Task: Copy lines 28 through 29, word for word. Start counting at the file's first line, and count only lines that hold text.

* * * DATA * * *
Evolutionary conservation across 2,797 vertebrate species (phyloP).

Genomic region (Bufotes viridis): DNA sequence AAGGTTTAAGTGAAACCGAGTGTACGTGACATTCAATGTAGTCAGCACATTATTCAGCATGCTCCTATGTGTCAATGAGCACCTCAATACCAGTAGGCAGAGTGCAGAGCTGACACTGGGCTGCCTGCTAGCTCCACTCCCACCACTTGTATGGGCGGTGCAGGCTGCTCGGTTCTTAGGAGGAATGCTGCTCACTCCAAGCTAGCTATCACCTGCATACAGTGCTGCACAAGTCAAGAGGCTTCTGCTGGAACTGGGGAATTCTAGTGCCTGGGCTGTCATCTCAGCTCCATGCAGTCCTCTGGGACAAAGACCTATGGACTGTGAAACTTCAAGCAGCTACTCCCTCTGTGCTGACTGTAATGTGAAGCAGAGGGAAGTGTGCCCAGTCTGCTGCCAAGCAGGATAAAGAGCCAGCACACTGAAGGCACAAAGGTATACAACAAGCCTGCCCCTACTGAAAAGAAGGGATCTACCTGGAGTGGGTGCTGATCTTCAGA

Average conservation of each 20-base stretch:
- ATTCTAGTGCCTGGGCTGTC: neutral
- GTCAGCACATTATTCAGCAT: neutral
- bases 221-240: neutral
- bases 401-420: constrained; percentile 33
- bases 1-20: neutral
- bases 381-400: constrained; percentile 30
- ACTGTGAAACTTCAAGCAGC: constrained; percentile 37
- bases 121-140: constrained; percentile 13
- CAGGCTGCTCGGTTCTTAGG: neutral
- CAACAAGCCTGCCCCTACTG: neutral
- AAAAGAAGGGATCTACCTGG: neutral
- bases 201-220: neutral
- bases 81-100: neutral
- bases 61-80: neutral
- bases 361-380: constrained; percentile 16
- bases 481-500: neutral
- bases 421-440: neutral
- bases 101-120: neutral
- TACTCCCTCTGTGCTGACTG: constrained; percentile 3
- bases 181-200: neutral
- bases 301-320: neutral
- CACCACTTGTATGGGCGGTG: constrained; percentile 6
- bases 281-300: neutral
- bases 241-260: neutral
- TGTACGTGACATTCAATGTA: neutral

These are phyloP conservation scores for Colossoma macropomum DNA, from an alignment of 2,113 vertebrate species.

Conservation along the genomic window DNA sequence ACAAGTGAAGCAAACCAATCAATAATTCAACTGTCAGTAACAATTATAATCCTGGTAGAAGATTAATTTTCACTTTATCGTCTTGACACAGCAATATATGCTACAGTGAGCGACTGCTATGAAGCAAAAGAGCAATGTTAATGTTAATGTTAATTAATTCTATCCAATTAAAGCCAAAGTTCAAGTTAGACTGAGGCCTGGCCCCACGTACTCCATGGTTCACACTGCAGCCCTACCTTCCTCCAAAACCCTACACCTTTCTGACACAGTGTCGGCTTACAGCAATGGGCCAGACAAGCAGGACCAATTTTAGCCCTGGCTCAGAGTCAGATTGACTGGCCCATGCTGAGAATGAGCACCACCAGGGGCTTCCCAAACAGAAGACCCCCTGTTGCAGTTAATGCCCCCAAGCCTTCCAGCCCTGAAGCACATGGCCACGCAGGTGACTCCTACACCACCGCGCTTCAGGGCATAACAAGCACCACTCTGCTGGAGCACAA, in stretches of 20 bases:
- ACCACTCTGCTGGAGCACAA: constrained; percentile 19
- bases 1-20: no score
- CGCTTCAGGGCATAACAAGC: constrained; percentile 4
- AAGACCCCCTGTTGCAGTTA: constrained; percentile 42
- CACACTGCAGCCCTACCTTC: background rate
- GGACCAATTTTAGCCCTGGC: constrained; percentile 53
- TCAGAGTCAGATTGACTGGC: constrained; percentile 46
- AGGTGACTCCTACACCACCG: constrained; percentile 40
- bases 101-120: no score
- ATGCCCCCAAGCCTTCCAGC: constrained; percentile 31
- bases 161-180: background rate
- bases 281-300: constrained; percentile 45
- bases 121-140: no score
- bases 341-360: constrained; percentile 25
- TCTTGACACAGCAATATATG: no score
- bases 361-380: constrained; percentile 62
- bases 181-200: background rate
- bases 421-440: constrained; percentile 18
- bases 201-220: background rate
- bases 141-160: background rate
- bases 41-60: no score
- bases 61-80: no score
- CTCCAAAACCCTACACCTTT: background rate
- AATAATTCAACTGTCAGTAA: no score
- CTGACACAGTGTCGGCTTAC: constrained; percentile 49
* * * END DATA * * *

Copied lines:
- TGTACGTGACATTCAATGTA: neutral

These are phyloP conservation scores for Colossoma macropomum DNA, from an alignment of 2,113 vertebrate species.